• September 16, 2022
  • Ryan Cribelar

September 15, 2022 – 6 Vulns Added

In this CISA KEV Breakdown, Linux takes half the show with vulnerabilities in its kernel dating back to 2013. It’s also time to erase the amount of days it has been since Stuxnet was mentioned because it is back to 0 with the addition of CVE-2010-2568. Finally, a 0-day was discovered in the wild on Trend Micro’s Apex One client. Learn more in the notable vulnerability additions down below.

wdt_ID CVE ID Vendor Software Exploitation Result Due Date EPSS Probability EPSS Percentile cvssV3 GreyNoise
1 CVE-2022-40139 Trend Micro Apex One and Apex One as a Service Remote Code Execution 10/06/2022 0 0 7.2 0 attempts
2 CVE-2013-6282 Linux Kernel Privilege Escalation 10/06/2022 0.12992 0.95442 n/a 0 attempts
3 CVE-2013-2597 Code Aurora ACDB Audio Driver Privilege Escalation 10/06/2022 0.01404 0.71309 n/a 0 attempts
4 CVE-2013-2596 Linux Kernel Privilege Escalation 10/06/2022 0.07834 0.9299 n/a 0 attempts
5 CVE-2013-2094 Linux Kernel Privilege Escalation 10/06/2022 0.03821 0.84905 n/a 0 attempts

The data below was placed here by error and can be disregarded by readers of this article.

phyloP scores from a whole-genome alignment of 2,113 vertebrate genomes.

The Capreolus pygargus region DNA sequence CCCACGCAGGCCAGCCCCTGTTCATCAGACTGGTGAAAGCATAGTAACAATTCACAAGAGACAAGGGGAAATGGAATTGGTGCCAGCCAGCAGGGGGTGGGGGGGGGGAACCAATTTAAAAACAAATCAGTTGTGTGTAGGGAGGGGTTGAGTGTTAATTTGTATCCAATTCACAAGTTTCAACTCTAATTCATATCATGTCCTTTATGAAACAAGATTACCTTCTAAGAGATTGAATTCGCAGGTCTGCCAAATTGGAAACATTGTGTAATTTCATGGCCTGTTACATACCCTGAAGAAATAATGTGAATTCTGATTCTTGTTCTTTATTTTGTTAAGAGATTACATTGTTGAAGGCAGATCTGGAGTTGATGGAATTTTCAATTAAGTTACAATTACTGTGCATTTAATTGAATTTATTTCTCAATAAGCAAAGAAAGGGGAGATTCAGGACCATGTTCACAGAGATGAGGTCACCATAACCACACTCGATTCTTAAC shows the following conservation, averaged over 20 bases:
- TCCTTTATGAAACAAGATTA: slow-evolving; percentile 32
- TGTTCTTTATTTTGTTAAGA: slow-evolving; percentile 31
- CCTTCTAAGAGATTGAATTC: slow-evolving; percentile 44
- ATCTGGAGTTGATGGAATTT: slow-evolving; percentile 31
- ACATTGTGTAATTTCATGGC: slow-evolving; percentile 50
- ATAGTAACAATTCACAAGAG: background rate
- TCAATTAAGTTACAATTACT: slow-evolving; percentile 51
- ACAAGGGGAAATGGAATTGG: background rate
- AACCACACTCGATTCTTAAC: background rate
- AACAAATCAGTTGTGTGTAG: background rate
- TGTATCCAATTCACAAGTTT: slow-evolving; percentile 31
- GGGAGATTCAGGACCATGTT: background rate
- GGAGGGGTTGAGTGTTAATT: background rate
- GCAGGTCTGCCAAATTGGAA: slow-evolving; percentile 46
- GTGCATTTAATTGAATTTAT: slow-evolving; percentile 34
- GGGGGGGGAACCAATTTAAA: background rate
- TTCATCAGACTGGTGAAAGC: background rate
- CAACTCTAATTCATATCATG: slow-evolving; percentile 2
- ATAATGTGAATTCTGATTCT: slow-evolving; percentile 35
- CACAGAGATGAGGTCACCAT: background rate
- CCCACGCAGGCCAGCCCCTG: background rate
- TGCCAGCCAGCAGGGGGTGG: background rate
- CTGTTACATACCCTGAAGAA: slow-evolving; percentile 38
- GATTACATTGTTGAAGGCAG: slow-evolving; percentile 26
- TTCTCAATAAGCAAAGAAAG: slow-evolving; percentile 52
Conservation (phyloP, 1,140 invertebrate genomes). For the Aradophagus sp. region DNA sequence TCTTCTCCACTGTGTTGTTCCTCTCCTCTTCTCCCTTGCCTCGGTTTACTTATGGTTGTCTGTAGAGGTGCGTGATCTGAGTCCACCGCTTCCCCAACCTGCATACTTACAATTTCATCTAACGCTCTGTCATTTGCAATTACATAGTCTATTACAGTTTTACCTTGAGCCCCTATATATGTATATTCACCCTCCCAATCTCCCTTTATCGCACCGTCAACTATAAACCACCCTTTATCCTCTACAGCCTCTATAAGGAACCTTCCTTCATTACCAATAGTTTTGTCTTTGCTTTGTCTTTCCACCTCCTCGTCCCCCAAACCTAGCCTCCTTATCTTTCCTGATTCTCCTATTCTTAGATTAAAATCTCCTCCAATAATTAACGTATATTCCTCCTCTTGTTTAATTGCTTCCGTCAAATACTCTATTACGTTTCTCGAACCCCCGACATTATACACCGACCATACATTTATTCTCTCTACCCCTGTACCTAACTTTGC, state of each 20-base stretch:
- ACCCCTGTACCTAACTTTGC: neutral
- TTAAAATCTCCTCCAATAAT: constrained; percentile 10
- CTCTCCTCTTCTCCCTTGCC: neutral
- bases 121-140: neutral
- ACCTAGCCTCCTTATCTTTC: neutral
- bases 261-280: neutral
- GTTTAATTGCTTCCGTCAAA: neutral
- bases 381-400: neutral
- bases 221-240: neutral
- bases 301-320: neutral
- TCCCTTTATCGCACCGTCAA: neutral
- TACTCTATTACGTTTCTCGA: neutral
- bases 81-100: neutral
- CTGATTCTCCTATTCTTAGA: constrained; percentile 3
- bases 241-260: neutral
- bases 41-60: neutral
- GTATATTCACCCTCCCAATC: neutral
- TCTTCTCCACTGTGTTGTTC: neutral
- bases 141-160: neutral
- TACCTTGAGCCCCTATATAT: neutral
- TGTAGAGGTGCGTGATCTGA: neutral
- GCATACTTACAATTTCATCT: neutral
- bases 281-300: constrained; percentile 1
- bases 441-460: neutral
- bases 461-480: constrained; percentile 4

6 CVE-2010-2568 Microsoft Windows Remote Code Execution 10/06/2022 0.9123 0.99874 n/a 0 attempts
CVE ID Vendor Software Exploitation Result Due Date EPSS Probability EPSS Percentile cvssV3 GreyNoise

Notable Vulnerability Additions

CVE-2022-40139| Apex One Improper Validation

An improper validation weakness exists in Trend Micro’s Apex One and Apex One as-a-service clients. From the Tenable advisory regarding the vulnerability, “The vulnerability exists because Apex One agents are able to download unverified components which could lead to code execution.” This is possible due to the ‘rollback’ functionality which is used to revert Apex One agents back to previous versions. Although remote execution is possible for CVE-2022-40139, it is important to note that an attacker must first obtain Apex One server admin console access in order for the exploit to be successful.

Security Advisory:


CVE-2010-2568 | Windows Shortcut Code Execution